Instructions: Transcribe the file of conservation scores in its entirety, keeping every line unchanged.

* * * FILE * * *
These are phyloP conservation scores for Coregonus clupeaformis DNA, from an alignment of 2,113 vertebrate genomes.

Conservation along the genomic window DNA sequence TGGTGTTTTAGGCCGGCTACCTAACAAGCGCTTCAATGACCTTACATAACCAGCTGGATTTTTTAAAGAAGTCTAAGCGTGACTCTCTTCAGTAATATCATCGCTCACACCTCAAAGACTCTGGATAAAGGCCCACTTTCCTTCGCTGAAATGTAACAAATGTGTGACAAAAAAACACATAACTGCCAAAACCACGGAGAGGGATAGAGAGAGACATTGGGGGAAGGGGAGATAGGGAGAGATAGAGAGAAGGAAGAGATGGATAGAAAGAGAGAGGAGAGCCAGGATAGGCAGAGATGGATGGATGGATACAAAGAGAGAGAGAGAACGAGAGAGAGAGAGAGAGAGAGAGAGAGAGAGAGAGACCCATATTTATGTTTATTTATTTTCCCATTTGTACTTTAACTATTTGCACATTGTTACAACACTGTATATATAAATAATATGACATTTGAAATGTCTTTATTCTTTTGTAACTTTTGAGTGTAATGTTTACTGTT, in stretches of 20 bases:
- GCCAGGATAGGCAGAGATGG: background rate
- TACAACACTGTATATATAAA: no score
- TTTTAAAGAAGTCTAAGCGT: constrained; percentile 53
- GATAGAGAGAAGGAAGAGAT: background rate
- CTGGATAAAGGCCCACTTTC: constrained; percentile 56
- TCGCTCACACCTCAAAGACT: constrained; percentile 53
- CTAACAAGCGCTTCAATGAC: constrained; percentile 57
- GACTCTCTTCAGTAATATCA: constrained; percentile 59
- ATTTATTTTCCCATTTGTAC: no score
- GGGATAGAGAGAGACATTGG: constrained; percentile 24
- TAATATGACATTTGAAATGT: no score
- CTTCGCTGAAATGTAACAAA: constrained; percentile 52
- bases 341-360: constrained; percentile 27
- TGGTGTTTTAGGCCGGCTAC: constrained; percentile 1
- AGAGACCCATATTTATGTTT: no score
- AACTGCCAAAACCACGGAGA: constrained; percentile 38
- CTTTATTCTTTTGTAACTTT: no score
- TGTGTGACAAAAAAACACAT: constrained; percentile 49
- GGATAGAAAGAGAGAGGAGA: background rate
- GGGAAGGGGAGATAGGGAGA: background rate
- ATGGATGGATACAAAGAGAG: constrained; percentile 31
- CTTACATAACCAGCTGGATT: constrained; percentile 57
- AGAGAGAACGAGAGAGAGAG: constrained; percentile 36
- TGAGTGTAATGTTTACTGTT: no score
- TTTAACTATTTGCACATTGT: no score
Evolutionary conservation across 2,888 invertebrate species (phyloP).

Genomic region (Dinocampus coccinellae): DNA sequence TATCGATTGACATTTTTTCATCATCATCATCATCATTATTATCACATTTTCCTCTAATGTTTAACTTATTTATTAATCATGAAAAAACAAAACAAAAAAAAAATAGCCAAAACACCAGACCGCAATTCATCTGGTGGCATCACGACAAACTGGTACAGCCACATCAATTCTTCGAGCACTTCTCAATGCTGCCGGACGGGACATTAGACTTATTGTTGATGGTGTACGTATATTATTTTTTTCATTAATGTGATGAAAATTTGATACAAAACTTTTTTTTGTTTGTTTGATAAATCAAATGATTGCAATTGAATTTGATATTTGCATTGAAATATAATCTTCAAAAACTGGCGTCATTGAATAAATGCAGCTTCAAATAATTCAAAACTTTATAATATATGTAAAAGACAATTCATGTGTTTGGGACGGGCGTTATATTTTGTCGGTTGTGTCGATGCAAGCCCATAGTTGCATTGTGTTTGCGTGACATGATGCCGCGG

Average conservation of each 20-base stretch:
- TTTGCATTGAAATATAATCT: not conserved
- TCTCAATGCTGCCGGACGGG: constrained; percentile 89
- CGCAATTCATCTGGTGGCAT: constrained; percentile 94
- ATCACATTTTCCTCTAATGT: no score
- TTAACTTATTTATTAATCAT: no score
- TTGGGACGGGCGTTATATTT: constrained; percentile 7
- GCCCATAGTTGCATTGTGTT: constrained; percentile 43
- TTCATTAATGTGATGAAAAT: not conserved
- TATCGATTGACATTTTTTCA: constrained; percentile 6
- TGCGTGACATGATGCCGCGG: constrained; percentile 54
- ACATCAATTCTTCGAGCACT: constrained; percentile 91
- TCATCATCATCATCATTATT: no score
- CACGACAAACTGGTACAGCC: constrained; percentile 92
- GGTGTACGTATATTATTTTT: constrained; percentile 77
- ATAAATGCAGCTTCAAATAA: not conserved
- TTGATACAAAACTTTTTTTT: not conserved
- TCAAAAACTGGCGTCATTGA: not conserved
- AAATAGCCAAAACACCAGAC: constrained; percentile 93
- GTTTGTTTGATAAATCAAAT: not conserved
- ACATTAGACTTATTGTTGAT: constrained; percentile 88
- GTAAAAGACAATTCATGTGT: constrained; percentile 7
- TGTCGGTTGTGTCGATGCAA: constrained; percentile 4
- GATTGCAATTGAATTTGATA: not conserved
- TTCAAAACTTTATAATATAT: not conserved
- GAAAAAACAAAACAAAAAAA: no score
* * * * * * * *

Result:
These are phyloP conservation scores for Coregonus clupeaformis DNA, from an alignment of 2,113 vertebrate genomes.

Conservation along the genomic window DNA sequence TGGTGTTTTAGGCCGGCTACCTAACAAGCGCTTCAATGACCTTACATAACCAGCTGGATTTTTTAAAGAAGTCTAAGCGTGACTCTCTTCAGTAATATCATCGCTCACACCTCAAAGACTCTGGATAAAGGCCCACTTTCCTTCGCTGAAATGTAACAAATGTGTGACAAAAAAACACATAACTGCCAAAACCACGGAGAGGGATAGAGAGAGACATTGGGGGAAGGGGAGATAGGGAGAGATAGAGAGAAGGAAGAGATGGATAGAAAGAGAGAGGAGAGCCAGGATAGGCAGAGATGGATGGATGGATACAAAGAGAGAGAGAGAACGAGAGAGAGAGAGAGAGAGAGAGAGAGAGAGAGAGACCCATATTTATGTTTATTTATTTTCCCATTTGTACTTTAACTATTTGCACATTGTTACAACACTGTATATATAAATAATATGACATTTGAAATGTCTTTATTCTTTTGTAACTTTTGAGTGTAATGTTTACTGTT, in stretches of 20 bases:
- GCCAGGATAGGCAGAGATGG: background rate
- TACAACACTGTATATATAAA: no score
- TTTTAAAGAAGTCTAAGCGT: constrained; percentile 53
- GATAGAGAGAAGGAAGAGAT: background rate
- CTGGATAAAGGCCCACTTTC: constrained; percentile 56
- TCGCTCACACCTCAAAGACT: constrained; percentile 53
- CTAACAAGCGCTTCAATGAC: constrained; percentile 57
- GACTCTCTTCAGTAATATCA: constrained; percentile 59
- ATTTATTTTCCCATTTGTAC: no score
- GGGATAGAGAGAGACATTGG: constrained; percentile 24
- TAATATGACATTTGAAATGT: no score
- CTTCGCTGAAATGTAACAAA: constrained; percentile 52
- bases 341-360: constrained; percentile 27
- TGGTGTTTTAGGCCGGCTAC: constrained; percentile 1
- AGAGACCCATATTTATGTTT: no score
- AACTGCCAAAACCACGGAGA: constrained; percentile 38
- CTTTATTCTTTTGTAACTTT: no score
- TGTGTGACAAAAAAACACAT: constrained; percentile 49
- GGATAGAAAGAGAGAGGAGA: background rate
- GGGAAGGGGAGATAGGGAGA: background rate
- ATGGATGGATACAAAGAGAG: constrained; percentile 31
- CTTACATAACCAGCTGGATT: constrained; percentile 57
- AGAGAGAACGAGAGAGAGAG: constrained; percentile 36
- TGAGTGTAATGTTTACTGTT: no score
- TTTAACTATTTGCACATTGT: no score
Evolutionary conservation across 2,888 invertebrate species (phyloP).

Genomic region (Dinocampus coccinellae): DNA sequence TATCGATTGACATTTTTTCATCATCATCATCATCATTATTATCACATTTTCCTCTAATGTTTAACTTATTTATTAATCATGAAAAAACAAAACAAAAAAAAAATAGCCAAAACACCAGACCGCAATTCATCTGGTGGCATCACGACAAACTGGTACAGCCACATCAATTCTTCGAGCACTTCTCAATGCTGCCGGACGGGACATTAGACTTATTGTTGATGGTGTACGTATATTATTTTTTTCATTAATGTGATGAAAATTTGATACAAAACTTTTTTTTGTTTGTTTGATAAATCAAATGATTGCAATTGAATTTGATATTTGCATTGAAATATAATCTTCAAAAACTGGCGTCATTGAATAAATGCAGCTTCAAATAATTCAAAACTTTATAATATATGTAAAAGACAATTCATGTGTTTGGGACGGGCGTTATATTTTGTCGGTTGTGTCGATGCAAGCCCATAGTTGCATTGTGTTTGCGTGACATGATGCCGCGG

Average conservation of each 20-base stretch:
- TTTGCATTGAAATATAATCT: not conserved
- TCTCAATGCTGCCGGACGGG: constrained; percentile 89
- CGCAATTCATCTGGTGGCAT: constrained; percentile 94
- ATCACATTTTCCTCTAATGT: no score
- TTAACTTATTTATTAATCAT: no score
- TTGGGACGGGCGTTATATTT: constrained; percentile 7
- GCCCATAGTTGCATTGTGTT: constrained; percentile 43
- TTCATTAATGTGATGAAAAT: not conserved
- TATCGATTGACATTTTTTCA: constrained; percentile 6
- TGCGTGACATGATGCCGCGG: constrained; percentile 54
- ACATCAATTCTTCGAGCACT: constrained; percentile 91
- TCATCATCATCATCATTATT: no score
- CACGACAAACTGGTACAGCC: constrained; percentile 92
- GGTGTACGTATATTATTTTT: constrained; percentile 77
- ATAAATGCAGCTTCAAATAA: not conserved
- TTGATACAAAACTTTTTTTT: not conserved
- TCAAAAACTGGCGTCATTGA: not conserved
- AAATAGCCAAAACACCAGAC: constrained; percentile 93
- GTTTGTTTGATAAATCAAAT: not conserved
- ACATTAGACTTATTGTTGAT: constrained; percentile 88
- GTAAAAGACAATTCATGTGT: constrained; percentile 7
- TGTCGGTTGTGTCGATGCAA: constrained; percentile 4
- GATTGCAATTGAATTTGATA: not conserved
- TTCAAAACTTTATAATATAT: not conserved
- GAAAAAACAAAACAAAAAAA: no score